While many UK publications have sought to go up market, The Daily Mail Online has sought to use more and more salacious headlines and outlandish stories to grow their traffic. This has lead some to question the newsworthiness of the site. News seekers are asked “Should I Read The Daily Mail” and given the answer NO.
The site’s meta description is, “An in-depth analysis of whether or not you should read one of the UK’s best selling daily papers.”
Given the current popularity of sites like Buzzfeed and the ever declining revenues online, who can blame them for trying to grab more readers. However, this latest example of pranking does raise questions of how far should you go in seeking traffic. More traffic should lead to increased readers and a growing audience. The lesson to take from this is that in creating low quality content you can risk your reputation and you can expect to get some push back. Even Buzzfeed is now becoming boring to some people who are tired of the shallow content and misleading headlines.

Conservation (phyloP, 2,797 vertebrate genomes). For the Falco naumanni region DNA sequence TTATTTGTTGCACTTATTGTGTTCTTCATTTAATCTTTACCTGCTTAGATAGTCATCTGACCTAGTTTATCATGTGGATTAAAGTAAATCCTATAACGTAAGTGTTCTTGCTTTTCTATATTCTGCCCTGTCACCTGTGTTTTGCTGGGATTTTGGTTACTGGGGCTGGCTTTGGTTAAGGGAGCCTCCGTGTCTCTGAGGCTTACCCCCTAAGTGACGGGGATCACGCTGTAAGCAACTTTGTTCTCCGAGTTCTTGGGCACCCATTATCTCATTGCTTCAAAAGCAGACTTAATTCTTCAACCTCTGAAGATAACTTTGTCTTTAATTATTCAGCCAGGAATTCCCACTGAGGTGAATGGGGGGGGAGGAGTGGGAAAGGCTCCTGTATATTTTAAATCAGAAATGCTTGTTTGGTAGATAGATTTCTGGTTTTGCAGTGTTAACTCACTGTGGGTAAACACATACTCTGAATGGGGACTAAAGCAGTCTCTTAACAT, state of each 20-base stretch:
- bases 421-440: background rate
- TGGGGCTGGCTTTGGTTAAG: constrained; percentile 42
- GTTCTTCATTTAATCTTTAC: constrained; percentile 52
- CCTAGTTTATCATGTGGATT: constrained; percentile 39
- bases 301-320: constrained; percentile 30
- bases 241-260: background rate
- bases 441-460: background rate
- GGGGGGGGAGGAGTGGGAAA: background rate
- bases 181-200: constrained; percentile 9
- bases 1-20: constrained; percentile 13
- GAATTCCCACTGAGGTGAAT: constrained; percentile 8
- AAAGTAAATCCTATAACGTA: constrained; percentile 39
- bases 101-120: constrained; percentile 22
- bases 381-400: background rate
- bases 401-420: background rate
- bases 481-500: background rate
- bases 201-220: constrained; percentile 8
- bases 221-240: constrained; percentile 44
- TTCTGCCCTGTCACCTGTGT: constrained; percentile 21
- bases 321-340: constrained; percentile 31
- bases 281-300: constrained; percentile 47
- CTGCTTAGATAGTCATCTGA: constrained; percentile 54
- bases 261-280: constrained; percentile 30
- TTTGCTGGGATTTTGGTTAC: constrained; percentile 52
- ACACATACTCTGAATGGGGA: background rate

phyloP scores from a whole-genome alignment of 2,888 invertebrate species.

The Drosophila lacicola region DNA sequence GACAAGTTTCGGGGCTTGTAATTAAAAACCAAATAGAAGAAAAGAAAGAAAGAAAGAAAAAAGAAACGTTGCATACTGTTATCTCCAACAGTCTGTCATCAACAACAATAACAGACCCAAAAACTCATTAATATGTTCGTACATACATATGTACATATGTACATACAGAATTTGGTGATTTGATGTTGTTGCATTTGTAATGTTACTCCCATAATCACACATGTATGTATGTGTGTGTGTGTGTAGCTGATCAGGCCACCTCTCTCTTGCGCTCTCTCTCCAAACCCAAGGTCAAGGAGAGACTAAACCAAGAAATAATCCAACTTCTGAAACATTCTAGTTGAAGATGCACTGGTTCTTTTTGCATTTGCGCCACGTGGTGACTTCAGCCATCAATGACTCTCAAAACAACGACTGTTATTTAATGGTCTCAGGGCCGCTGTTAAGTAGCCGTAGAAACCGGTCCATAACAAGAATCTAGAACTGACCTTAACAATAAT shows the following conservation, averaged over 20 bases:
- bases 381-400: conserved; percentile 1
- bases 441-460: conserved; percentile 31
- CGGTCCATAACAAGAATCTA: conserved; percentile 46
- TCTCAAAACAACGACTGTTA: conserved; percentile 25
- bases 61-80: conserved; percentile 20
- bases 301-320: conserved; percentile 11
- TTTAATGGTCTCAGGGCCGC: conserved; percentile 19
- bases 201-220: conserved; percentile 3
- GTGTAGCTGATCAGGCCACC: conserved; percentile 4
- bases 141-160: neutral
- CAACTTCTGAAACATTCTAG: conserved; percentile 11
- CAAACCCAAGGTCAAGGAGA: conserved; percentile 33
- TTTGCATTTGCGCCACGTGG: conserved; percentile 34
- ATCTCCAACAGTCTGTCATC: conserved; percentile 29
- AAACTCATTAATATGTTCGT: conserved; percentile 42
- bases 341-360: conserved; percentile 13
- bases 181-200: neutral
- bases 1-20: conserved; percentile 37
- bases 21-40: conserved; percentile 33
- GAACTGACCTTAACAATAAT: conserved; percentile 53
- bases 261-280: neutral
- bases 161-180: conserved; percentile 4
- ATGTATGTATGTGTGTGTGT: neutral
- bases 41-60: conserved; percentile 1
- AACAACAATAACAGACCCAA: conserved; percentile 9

Murray Newlands is an online marketing industry veteran, and the founder of TheMail.